Under its Commercial Crew Program, NASA has been working with companies in the private sector to develop ways to send crew and cargo to the International Space Station (ISS) now that the Space Shuttle program has ended.
That plan has faced delays, however, specifically in testing the craft that will take commercial crew into space, the agency said in its most recent report on the program's progress.
There could be further setbacks, as funding for the program is half of what the agency had planned, according to a new report from the Government Accountability Office. That could affect the agency's ability to execute its current plan as competition in this emerging market will likely suffer, wrote the GAO.
[ The space agency is tapping small and midsize businesses for new tech ideas. See NASA Reviews 300 Space Innovation Ideas From SMBs. ]
Two of the companies building spacecraft for NASA's Commercial Orbital Transportation (COTS) program--Space Exploration Technologies (SpaceX) and Orbital Sciences Corp. (OSC)--plan to test their vehicles in February or March, according to NASA.
However, those tests--the second test launch for SpaceX's and the first for OSC—are already behind schedule. SpaceX originally planned to test its COTS vehicles in three demo flights originally scheduled for September 2008, June 2009, and September 2009. While it flew one successful flight in December 2010, the next test of its launch vehicle--scheduled for Feb. 7, 2012--will be only its second test flight.
OSC also is behind schedule in demonstrations of its Cygnus cargo vehicle and Antares launch vehicle (the latter was previously called "Taurus II"), according to NASA. The company is integrating initial Antares launch vehicles at NASA's Wallops Flight Facility in Virginia for a February or March test flight, while a test of Cygnus has been pushed up from December 2010 to April of next year.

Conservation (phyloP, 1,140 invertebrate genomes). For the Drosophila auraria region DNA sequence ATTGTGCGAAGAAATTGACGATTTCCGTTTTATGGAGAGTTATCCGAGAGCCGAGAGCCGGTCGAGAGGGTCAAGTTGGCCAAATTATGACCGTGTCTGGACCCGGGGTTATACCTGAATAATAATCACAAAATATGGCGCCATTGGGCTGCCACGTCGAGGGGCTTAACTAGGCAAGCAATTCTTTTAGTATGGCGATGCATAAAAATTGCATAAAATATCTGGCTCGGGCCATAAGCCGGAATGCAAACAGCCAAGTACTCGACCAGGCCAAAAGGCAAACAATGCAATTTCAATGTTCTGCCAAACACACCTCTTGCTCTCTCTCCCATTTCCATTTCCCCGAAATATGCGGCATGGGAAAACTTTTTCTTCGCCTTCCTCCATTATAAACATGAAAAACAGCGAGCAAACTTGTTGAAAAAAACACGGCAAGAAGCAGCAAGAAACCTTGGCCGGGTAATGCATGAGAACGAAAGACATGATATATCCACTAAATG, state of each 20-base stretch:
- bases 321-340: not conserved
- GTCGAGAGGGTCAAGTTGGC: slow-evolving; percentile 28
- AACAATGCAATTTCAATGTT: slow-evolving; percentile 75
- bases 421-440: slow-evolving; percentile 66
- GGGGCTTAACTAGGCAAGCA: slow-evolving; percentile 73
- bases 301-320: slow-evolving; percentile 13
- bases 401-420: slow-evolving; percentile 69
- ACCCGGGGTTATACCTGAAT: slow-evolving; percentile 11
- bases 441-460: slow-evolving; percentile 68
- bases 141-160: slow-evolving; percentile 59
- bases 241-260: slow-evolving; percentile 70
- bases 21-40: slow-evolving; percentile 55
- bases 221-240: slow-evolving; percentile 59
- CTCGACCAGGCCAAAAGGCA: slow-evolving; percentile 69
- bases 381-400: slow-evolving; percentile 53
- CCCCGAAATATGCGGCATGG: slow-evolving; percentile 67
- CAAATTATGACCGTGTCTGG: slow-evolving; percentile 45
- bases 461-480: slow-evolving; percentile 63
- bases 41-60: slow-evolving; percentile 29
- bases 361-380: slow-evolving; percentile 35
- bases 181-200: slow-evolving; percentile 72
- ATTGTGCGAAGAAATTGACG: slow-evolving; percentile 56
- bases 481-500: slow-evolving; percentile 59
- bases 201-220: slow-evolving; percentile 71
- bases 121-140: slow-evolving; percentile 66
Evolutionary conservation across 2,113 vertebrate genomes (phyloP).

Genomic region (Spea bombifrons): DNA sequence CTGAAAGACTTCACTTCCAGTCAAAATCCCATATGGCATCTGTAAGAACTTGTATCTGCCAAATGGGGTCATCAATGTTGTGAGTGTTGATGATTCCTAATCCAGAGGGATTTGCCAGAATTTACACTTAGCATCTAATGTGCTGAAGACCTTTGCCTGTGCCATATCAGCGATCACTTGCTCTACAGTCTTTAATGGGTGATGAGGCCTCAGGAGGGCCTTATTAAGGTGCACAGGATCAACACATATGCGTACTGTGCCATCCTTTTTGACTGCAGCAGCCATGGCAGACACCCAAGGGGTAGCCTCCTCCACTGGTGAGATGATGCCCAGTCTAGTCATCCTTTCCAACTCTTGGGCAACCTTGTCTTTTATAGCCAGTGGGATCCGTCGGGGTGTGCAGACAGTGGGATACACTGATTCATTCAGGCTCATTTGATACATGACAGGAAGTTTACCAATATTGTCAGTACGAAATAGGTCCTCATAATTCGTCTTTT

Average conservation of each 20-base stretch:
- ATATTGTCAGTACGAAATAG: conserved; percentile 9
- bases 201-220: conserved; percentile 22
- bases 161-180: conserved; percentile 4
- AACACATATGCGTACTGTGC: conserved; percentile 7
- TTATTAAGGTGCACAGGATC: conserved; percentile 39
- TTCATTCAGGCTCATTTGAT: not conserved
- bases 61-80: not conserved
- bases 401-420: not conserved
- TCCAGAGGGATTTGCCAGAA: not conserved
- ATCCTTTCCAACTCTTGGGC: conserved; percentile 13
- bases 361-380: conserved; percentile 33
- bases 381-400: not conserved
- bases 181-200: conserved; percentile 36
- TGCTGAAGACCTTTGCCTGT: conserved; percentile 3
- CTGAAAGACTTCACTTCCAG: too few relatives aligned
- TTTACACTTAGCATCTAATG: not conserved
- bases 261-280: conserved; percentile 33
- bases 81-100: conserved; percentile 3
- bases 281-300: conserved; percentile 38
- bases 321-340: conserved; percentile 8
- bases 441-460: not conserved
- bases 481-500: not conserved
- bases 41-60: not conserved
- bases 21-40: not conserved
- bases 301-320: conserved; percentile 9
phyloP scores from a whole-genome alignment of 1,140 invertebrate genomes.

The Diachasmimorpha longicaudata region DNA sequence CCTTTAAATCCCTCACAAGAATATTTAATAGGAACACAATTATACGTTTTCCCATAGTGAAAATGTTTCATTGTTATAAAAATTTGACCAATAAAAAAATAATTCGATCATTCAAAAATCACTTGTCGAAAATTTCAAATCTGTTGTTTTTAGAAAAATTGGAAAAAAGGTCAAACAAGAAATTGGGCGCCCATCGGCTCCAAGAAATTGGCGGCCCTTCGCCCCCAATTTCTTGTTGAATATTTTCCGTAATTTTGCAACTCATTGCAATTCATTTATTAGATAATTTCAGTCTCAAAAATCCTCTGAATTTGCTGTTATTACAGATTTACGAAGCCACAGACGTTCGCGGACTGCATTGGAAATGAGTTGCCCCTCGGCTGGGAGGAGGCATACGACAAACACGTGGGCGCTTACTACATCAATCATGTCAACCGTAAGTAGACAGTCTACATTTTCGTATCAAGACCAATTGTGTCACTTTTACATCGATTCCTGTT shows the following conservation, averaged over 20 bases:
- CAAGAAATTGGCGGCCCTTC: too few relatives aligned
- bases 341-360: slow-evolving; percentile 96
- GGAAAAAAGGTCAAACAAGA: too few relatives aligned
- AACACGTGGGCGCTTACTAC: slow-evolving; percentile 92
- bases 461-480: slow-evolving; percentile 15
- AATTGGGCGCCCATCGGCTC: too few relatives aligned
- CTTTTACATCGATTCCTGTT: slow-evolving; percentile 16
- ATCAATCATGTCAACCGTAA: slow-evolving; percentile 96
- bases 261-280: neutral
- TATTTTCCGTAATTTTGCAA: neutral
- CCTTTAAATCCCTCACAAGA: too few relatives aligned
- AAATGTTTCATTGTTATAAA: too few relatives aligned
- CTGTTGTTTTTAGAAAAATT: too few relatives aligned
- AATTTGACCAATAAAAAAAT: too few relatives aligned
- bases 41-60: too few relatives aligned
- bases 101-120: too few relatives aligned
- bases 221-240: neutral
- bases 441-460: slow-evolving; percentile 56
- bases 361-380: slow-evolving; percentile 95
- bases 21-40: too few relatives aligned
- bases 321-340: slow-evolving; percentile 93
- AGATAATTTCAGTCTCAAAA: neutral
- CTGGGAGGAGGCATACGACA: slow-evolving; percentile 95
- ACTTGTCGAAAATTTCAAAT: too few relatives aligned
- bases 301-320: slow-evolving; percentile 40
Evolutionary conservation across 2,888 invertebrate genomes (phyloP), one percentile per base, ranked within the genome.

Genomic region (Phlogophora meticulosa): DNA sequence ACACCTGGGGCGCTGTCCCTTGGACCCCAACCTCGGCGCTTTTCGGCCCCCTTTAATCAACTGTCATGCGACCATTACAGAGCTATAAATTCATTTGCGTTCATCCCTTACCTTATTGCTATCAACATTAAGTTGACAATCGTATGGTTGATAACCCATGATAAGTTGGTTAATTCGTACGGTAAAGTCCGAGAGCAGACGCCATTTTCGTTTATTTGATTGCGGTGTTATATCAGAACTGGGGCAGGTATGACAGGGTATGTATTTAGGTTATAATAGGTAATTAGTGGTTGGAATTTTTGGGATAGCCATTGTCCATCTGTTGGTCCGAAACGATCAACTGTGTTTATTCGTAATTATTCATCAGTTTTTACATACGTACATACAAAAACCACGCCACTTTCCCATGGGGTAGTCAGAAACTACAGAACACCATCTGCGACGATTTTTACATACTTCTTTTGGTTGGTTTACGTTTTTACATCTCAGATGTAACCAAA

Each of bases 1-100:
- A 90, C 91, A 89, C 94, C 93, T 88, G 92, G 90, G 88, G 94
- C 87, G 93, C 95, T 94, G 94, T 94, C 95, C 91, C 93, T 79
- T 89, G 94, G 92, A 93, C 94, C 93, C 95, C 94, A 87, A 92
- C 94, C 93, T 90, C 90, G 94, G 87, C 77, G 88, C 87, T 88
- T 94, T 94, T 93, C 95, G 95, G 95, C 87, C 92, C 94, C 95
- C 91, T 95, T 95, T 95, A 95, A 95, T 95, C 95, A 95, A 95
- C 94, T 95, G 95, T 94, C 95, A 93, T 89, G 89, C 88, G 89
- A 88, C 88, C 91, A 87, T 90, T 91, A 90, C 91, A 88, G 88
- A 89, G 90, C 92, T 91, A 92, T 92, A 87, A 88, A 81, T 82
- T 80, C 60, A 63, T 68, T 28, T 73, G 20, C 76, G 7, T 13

"The schedule delays experienced by our partners over the life of the COTS program are indicative of the challenges associated with developing and flying new, highly complex launch vehicles and spaceflight systems," the agency said in its report.
NASA administrator Charles Bolden warned of delays to the commercial spaceflight program in November, when he said the first commercial flights--originally scheduled for 2015--likely won't happen until 2017 due to the Congressional allocation for the program, which is $500 million. The agency asked for $850 million.
The funding shortfall increases "the risk that the government will pay more than anticipated, as few or no competitors will exist to help control market prices," said GAO.
NASA has an "aggressive" schedule for its commercial crew transportation program, a situation that leaves the agency with little wiggle room if lack of competition or other factors impact its plans.
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